When you start to talk about finances, there becomes a little bit more distrust that there must be something in it for the business, and that’s why you’re trying to encourage it, so currently, it’s a really topical and challenging solution, there isn’t one strand to it that will fix it, but it’s trying to let people know first and foremost that you understand the challenges that they’re under and you’re trying your best to support them and go to the right experts across the marketplace that can support your staff much better than you can. The bit that I would link and why I’m reluctant to just talk about financial wellbeing is that billions of people out there will be having emotional challenges due to financial wellbeing challenges that they’re not prepared to face yet. Therefore, it becomes part of a wider strategy rather than just one strand.

THOMAS: I think it’s a very important part of our work. In my company, we usually overpay by about 20% – this is one thing to attract the right people or attract interesting people and give them some convenient living level. The challenges I see now are the increases in inflation and the increase in costs. We are having discussions with the management team at the moment about how we want to deal with this going forward because we can see that bills such as gas have increased from £200-£300 to £800-£900. This is an inflation point that isn’t seen in the official figures. This is one part; the other part is how we can help people progress in their life in all areas. We have a programme where our employees can approach us and tell us, I want to do a university course, I need Fridays off to accommodate my studies, or maybe they want help financially to fund the course, which often we will support. We also offer communication courses to improve their communication ability and always try to be a good example for such a way of thinking.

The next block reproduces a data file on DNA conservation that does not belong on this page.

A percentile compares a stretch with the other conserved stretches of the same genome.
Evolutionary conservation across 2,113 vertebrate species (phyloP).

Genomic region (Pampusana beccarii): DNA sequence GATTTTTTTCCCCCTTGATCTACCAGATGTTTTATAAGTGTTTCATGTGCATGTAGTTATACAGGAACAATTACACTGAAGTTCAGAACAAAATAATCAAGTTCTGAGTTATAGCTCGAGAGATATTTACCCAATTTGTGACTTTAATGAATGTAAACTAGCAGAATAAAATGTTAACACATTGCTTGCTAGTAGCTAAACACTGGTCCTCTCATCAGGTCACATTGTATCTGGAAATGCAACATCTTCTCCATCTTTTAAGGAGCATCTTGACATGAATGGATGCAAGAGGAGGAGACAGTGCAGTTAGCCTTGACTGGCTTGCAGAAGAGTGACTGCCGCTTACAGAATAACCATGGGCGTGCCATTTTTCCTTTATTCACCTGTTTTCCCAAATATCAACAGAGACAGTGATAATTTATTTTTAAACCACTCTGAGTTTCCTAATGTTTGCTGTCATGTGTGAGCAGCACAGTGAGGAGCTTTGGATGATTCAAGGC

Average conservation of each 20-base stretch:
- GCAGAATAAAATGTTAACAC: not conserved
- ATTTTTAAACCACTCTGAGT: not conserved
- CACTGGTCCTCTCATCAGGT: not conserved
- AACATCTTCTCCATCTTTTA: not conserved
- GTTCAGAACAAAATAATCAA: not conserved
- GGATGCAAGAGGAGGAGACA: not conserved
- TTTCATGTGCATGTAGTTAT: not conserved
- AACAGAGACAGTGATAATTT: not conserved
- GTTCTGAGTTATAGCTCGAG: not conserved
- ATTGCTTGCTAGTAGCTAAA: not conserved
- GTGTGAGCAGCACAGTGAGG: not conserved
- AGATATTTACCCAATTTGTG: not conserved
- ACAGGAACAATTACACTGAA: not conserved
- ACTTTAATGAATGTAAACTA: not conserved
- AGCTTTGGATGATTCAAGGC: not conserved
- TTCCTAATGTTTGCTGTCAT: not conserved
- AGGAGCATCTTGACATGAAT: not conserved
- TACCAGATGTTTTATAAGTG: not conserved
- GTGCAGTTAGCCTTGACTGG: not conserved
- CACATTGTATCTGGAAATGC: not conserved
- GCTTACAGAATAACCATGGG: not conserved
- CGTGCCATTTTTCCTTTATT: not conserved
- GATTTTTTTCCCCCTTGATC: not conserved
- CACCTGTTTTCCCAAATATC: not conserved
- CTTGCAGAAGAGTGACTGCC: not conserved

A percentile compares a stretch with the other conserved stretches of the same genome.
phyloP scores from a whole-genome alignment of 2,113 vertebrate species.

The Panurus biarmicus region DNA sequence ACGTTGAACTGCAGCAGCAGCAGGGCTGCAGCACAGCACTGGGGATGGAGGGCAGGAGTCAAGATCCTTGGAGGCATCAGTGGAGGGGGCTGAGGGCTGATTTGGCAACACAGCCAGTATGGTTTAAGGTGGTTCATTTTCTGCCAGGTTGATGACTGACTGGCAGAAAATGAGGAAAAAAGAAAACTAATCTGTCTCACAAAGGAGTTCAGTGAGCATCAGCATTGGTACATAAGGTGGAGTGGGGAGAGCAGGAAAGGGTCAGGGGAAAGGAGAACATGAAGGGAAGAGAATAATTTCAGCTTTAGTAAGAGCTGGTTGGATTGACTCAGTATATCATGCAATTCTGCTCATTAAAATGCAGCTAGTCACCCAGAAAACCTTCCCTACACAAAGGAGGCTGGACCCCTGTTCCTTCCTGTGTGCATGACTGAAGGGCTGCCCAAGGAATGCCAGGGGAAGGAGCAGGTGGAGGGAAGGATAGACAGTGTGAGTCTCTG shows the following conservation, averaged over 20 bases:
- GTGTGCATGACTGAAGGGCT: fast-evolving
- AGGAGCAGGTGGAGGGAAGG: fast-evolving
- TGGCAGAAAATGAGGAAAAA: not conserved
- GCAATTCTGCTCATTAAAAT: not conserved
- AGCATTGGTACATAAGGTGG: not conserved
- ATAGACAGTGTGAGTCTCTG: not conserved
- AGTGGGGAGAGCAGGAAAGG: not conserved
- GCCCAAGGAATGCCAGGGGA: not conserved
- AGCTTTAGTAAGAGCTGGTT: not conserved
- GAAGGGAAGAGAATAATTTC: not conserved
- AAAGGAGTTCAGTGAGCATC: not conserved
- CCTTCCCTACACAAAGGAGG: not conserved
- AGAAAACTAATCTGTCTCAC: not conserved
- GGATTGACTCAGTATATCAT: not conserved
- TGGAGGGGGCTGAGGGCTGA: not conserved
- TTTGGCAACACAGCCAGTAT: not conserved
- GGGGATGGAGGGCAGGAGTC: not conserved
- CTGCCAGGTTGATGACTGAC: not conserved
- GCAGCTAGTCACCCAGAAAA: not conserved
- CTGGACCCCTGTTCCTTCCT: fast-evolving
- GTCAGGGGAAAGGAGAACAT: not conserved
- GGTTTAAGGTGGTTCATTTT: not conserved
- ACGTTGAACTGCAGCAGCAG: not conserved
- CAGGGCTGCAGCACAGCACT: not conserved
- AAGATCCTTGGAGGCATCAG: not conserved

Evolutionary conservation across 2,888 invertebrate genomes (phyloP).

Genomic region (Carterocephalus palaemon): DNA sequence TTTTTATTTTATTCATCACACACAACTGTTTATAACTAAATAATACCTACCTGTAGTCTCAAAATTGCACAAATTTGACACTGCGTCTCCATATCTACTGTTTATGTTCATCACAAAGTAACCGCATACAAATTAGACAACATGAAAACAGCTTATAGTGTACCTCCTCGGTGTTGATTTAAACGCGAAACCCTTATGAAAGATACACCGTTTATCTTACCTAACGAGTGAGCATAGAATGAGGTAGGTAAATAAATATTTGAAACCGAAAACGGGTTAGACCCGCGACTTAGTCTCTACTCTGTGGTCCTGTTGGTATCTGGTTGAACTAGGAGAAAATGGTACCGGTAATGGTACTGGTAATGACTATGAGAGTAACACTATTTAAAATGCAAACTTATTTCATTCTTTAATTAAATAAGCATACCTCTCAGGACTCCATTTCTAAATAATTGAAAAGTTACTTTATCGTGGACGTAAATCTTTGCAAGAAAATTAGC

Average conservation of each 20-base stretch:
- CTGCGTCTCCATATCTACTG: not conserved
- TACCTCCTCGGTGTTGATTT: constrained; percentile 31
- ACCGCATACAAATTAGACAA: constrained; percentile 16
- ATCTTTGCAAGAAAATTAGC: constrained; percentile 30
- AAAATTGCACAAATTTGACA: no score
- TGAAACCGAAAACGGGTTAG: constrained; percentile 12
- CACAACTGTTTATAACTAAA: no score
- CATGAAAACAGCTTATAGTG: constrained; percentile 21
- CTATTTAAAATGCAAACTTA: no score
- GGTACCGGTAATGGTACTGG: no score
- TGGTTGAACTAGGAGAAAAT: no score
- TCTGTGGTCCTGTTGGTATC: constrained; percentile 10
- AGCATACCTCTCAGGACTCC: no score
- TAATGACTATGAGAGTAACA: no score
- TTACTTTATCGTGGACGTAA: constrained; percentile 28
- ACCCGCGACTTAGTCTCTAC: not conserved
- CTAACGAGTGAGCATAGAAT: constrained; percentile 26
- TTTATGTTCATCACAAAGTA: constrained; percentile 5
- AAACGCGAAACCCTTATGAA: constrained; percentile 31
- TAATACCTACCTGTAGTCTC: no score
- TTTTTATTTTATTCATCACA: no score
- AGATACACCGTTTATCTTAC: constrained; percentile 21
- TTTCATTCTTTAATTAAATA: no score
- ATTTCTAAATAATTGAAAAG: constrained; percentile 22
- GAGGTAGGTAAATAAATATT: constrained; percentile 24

ANDREW: Full disclosure, we’re a financial advice company – one of the core activities we carry out is financial planning and helping people with financial management. I agree with Scott in that the focus isn’t just on finances because it is about the emotional and the physical, but speaking from not having control or understanding of where you are with your finances can have a detrimental impact on your emotional and mental wellbeing.